Wednesday 8 a.m.
Unseasonably warm air covers most of the Great Lakes and Northeast. A weak cold front has moved southeastward and, at midmorning, was on a line from central New England to just south of Chicago, where it is stalling. Even where the front has passed, the air is not really chilly. In fact, at Pellston in northern Michigan, the 9 a.m. temperature was 57, same as it was at the same time yesterday. However, as the air warms further on the south side of the front... then the front returns north as a warm front, showers and thunderstorms will break out in its vicinity and to the north. The video shows more.
It feels like summer in the Northeast, but 10 years ago today, I took a picture of the first snow on the ground in central Pennsylvania.
October has a rich diversity few other months can match. Its winds bring fresh surprise at each turn; its days of calmness mean fog that cloaks the dawn and nullifies noon.
October colors scream for attention as summer's emerald draperies are splashed with auburn, set ablaze with firethorn, streaked with burnished copper, then saturated in chocolate just before Halloween.
If March is the chameleon month, October is its cousin. One day is bright and crisp, brimming with fresh vitality; the next is under a dreary roof of slate framed by steel wool curtains... a lint-filter sky.
But, when winter's scouts retreat north for reinforcements, an eerie still is left behind. The quiet is punctuated by the quick tick of a bouncing acorn. The scene of vivid crispness is hidden by a haze that smears the colors. The waning sun is too feeble to stir the grimy soup; fog lingers through damp mornings. Later, the haze tints muted sunbeams on bittersweet warm afternoons. You can just barely feel the hint of bygone summer, but the lengthening shadows and eager evening dusk say warm times are headed for history.
As the sun wearies of its heated climb through summer skies, the woodlands are tossed into an autumn salad bar. The leaner diet of light and the fingers of frost lace the chervil and sage greens of summer with oregano, pumpkin spice and cinnamon. The ocean of summer green now has islands of amber and auburn amidst currents of crimson, the mixing colors changing each day.
Nature has taken its full palette of pastels, earth tones and half shades and thrown them together in a tapestry simultaneously chaotic and yet invitingly familiar. Autumn is our annual sunset, the rich colors and interweaving of light providing our last look at the year, with the winter night temporarily postponed but imminently inevitable.
October's loud colors are matched by its noisy winds. The brittle leaves crackle in the breeze, a sure giveaway it's autumn on those increasingly rare warm south wind nights. The leaves lodge in the lawns, shove into shrubs and burrow into the bushes; the nachos style crunchiness amplifies the sound of footsteps.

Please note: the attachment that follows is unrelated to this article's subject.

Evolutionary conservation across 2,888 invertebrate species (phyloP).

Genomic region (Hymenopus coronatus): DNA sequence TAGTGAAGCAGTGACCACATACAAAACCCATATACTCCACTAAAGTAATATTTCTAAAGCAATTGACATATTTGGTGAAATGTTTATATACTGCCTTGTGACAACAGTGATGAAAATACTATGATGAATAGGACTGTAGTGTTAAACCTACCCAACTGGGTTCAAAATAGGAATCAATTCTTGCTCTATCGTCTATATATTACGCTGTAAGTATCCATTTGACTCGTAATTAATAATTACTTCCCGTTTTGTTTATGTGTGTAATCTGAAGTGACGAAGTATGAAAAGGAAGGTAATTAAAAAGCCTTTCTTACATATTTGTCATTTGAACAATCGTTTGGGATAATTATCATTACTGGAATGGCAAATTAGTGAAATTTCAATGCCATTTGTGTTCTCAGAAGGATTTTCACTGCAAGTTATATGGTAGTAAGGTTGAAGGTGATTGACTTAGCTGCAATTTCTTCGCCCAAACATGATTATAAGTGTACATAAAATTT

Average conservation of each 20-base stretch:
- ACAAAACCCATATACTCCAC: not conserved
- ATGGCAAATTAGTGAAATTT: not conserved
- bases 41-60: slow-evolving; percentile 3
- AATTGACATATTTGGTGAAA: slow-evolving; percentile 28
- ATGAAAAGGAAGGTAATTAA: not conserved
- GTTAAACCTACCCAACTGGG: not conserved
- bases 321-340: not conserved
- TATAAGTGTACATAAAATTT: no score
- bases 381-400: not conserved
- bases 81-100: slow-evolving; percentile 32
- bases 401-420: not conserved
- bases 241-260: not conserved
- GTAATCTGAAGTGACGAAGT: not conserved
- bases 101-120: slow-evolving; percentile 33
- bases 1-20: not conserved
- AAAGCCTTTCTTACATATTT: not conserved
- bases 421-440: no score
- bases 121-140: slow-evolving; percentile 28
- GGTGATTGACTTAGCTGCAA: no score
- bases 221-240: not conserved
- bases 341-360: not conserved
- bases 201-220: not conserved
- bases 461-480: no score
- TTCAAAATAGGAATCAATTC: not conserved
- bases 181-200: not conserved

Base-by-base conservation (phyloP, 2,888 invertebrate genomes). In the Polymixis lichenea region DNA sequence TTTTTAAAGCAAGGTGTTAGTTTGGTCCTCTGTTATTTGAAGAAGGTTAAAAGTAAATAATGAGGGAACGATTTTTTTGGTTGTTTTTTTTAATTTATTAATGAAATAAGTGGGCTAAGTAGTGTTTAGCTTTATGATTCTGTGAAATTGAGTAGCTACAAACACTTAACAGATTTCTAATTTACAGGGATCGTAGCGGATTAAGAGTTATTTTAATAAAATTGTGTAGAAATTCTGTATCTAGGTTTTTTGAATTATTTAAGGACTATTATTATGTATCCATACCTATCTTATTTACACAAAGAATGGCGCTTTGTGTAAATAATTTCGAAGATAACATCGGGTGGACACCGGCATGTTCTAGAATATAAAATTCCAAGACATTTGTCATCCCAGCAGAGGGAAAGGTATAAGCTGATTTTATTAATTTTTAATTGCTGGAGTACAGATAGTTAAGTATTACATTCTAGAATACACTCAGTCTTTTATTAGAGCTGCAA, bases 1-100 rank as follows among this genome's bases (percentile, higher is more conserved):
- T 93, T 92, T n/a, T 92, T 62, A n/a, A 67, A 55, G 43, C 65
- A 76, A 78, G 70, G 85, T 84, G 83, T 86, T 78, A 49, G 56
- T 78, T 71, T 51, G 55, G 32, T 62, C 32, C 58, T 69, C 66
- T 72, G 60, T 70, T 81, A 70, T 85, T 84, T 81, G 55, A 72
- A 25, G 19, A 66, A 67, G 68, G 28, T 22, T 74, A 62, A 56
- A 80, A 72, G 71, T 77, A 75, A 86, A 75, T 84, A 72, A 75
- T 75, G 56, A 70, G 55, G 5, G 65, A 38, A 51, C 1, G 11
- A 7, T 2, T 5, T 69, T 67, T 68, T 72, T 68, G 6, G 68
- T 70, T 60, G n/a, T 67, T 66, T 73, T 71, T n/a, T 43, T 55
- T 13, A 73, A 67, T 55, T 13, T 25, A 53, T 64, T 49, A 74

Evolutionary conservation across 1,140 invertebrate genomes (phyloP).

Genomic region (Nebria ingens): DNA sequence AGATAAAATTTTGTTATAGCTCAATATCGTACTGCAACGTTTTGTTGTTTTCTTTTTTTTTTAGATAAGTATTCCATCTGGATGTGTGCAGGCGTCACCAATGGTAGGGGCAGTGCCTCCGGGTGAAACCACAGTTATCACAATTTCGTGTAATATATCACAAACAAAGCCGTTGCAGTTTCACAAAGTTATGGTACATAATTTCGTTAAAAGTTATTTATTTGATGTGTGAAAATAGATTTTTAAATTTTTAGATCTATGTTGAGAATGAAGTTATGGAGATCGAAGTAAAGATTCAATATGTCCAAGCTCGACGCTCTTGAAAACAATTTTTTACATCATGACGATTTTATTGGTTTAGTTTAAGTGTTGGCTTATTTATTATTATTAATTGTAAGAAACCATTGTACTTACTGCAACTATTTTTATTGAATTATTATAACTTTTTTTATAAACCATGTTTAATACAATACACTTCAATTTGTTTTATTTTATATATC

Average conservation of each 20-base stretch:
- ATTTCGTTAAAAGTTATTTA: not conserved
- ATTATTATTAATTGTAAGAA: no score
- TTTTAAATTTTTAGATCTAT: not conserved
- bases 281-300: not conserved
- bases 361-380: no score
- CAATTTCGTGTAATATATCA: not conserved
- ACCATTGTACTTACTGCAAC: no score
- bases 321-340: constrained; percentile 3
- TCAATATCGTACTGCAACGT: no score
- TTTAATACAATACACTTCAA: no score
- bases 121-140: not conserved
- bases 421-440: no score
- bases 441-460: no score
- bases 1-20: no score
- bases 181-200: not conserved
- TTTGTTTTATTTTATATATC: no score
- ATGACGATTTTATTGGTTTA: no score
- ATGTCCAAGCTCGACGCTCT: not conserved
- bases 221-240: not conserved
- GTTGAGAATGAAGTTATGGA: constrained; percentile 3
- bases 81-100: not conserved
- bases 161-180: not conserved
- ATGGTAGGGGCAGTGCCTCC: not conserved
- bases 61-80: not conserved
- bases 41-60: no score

Brash noise and sullen solitude. Bold bright colors and dim dreariness. Tossed trees with spiced scenery. How they match life's many moods and tastes. For here in one month is captured the diversity of the entire annual cycle of earthly life. Yet for all of its richness and variety, few of its scenes and sounds will last out the year.
This map shows a draft of our starting time lines and expected accumulation from tomorrow's quick-moving East Coast storm.
A storm that has brought hardship and danger to parts of Texas and Arkansas with an assortment of ice and snow will send a swath of snow northeastward today and tonight. Here is a map showing our overall estimates as of 10 a.m. ET:
That could lead to tough travel at the end of the weekend. This map for Sunday at 7 p.m. ET shows where those troubles could be (north of the line with the label "snow rain line.")
This table shows the ensemble means for the next two weeks at Philadelphia: It suggests that whereas it does turn cold, any snowfall looks quite limited.
It is too early to be confident about any forecast for Christmas Day (or even the week before). However, the GFS model does go out 16 days, and it has a cold look for the Northeast exactly one week before Christmas.
As the flow aloft becomes southwesterly, mild moist air will spread northeastward from the Gulf States. In summer, this creates a hazy, very warm and humid scene for the Northeast. Now though, the warmth is slowly drained away as the moist mild air advances over cold ground. With temperatures near the saturation point, clouds form.